So, the question becomes, how do you manage this and ensure that you remain an effective manager and high performer?
How to manage your headspace
Now that we’re aware of the concept of headspace, energy management and the things that can prevent you from being effective, let’s look at how to manage your headspace.
Again, the article above by Cate provides some great pointers and tips, which I’d recommend that you take a look at. Below are some of the things that I’ve personally found useful over the years and things that people I’ve managed have found useful.
Be aware of what uses your mental energy
A range of things can affect how your mental energy gets used. A classic example is whether you’re an introvert or an extrovert, meaning that you either get your energy from being around lots of people or you find the same experience draining on your energy.
A common workplace example is meetings – do you find that they drain your energy? Or do they leave you feeling energised?
If it’s the former, then you may want to structure your day so that you don’t have too many back to back meetings and therefore, you don’t get your energy drained quickly and you end up underperforming in the latter meetings.
Take some time to look at your common tasks, priorities and projects and think about which of them require a lot of mental energy to complete or work on.
Structure your days and task lists to account for high mental energy tasks
Once you’re aware of what can drain your mental energy, you are armed with the information that you need to get the most from the energy that you have. Remember that you only have a limited amount of mental energy to use each day, so you need to use it wisely.
Try to think about two main things here:
- Controlling your meetings and calls so that you make the most of your mental energy during them.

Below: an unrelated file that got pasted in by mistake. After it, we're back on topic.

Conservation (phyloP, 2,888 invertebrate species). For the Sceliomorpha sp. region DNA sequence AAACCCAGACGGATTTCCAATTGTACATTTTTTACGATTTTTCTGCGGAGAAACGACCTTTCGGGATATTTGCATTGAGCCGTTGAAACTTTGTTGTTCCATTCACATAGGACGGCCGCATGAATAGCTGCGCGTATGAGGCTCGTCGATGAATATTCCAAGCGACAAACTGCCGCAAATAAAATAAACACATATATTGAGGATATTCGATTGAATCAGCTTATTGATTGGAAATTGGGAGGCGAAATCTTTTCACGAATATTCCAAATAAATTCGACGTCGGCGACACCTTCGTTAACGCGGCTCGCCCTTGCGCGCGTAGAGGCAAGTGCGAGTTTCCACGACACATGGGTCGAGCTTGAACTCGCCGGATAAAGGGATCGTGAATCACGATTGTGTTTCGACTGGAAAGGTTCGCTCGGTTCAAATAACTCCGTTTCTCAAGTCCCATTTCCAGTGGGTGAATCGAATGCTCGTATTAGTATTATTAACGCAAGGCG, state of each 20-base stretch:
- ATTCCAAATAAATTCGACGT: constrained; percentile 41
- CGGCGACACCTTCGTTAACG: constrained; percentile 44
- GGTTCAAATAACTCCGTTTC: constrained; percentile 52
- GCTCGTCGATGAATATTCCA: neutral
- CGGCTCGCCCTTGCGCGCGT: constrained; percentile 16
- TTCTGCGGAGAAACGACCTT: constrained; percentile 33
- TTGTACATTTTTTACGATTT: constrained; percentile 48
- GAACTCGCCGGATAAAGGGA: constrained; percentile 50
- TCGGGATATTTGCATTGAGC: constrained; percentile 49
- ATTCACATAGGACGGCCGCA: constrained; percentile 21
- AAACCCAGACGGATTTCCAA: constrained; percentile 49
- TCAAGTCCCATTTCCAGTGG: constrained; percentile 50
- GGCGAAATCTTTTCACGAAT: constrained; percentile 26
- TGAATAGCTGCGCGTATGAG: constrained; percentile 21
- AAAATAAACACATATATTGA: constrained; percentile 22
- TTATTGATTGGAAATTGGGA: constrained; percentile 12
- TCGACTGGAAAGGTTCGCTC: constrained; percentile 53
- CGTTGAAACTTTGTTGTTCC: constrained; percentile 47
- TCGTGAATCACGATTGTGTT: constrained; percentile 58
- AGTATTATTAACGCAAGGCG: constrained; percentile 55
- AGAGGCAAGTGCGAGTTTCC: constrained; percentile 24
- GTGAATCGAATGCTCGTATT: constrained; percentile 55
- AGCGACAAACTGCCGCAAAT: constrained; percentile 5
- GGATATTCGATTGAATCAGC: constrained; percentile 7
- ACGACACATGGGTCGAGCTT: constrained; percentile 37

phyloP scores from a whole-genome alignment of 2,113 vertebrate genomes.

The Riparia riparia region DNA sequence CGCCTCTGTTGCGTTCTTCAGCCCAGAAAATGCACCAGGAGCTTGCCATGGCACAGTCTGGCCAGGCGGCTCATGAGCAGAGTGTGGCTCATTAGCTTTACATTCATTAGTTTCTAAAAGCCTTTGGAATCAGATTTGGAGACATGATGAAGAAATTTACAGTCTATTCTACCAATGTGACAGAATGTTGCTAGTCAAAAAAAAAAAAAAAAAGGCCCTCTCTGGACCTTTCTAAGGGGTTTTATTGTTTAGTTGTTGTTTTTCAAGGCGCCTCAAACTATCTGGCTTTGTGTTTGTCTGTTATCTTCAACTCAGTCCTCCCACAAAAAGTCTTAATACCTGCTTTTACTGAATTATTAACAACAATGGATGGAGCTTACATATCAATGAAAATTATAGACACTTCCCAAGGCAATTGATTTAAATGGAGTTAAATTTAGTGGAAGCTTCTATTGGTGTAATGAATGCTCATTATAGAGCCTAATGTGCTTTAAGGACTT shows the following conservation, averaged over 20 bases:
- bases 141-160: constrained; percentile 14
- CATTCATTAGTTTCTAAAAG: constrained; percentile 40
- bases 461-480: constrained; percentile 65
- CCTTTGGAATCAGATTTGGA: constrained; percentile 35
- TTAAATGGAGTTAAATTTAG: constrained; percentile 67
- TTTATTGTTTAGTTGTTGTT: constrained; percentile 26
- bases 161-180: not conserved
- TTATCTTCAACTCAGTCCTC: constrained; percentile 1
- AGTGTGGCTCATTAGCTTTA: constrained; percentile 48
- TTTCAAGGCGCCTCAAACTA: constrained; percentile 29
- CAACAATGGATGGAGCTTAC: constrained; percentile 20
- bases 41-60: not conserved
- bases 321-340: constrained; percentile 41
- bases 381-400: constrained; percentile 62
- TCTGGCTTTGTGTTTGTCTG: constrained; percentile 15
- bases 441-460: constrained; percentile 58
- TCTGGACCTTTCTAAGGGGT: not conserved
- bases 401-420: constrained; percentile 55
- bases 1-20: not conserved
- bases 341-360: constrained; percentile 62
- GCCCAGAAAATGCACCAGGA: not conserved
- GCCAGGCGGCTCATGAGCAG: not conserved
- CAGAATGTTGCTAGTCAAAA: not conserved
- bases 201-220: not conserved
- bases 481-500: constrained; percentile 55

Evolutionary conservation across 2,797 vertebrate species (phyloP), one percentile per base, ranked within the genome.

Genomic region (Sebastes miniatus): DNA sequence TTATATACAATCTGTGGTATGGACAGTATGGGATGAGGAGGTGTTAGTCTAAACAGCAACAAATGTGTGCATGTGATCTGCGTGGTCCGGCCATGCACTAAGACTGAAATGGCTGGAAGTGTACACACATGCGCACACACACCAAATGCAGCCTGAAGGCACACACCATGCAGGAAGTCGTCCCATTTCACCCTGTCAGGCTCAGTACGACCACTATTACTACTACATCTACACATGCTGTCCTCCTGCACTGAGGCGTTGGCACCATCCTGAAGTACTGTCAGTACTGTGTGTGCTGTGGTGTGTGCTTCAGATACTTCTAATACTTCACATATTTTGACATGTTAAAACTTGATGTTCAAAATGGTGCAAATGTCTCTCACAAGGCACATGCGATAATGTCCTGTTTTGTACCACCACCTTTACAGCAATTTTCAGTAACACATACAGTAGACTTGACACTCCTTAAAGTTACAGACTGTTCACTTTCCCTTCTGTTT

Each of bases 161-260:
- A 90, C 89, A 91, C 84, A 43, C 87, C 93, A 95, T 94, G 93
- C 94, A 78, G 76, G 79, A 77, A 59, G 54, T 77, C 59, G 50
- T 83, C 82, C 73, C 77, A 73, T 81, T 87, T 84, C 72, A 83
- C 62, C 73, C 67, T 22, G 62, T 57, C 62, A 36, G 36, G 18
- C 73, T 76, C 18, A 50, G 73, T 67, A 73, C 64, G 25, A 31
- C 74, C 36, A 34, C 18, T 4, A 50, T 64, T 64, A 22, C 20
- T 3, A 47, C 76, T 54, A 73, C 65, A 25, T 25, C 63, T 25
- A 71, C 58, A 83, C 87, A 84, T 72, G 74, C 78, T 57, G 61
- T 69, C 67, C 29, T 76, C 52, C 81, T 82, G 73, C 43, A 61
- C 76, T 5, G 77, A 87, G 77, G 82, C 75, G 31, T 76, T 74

- Writing your to-do list out so that each day, you don’t schedule too many tasks that require lots of energy.
Doing this will allow you to control your schedule and your to-do list in a way that makes the best use of your mental energy.
Think about what you need in order to recharge your mental energy
Managing your mental energy isn’t just about understanding what uses your energy, it’s also about understanding what recharges that energy.
Take some time to think about things that make you feel relaxed and energised, inside and outside of work. Whilst everyone is different, there are a few things that I’ve found to be quite common over the years:
- Spending time outdoors, walking and interacting with nature. In fact, there is a lot of evidence that this works for most people.
- Putting aside time for “big picture” or “free thinking” where you let your mind wander a little and think about tasks or ideas that you may not usually put time aside for.
- Physical activity such as playing sports, walking or going to the gym, all of which can fuel your mental energy.
Once you understand what works for you, you need to make time to actively work on these things and balance them against the things that use up your energy.
Don’t underestimate the power of being very deliberate about all of the things above, particularly the things that recharge your energy and that you may not usually make time for. You often can’t help the things that sap your energy, they just happen no matter what. Whereas it’s easy to push aside the things that can refuel your mental energy because you don’t have time. Try to avoid falling into this trap and be deliberate about everything.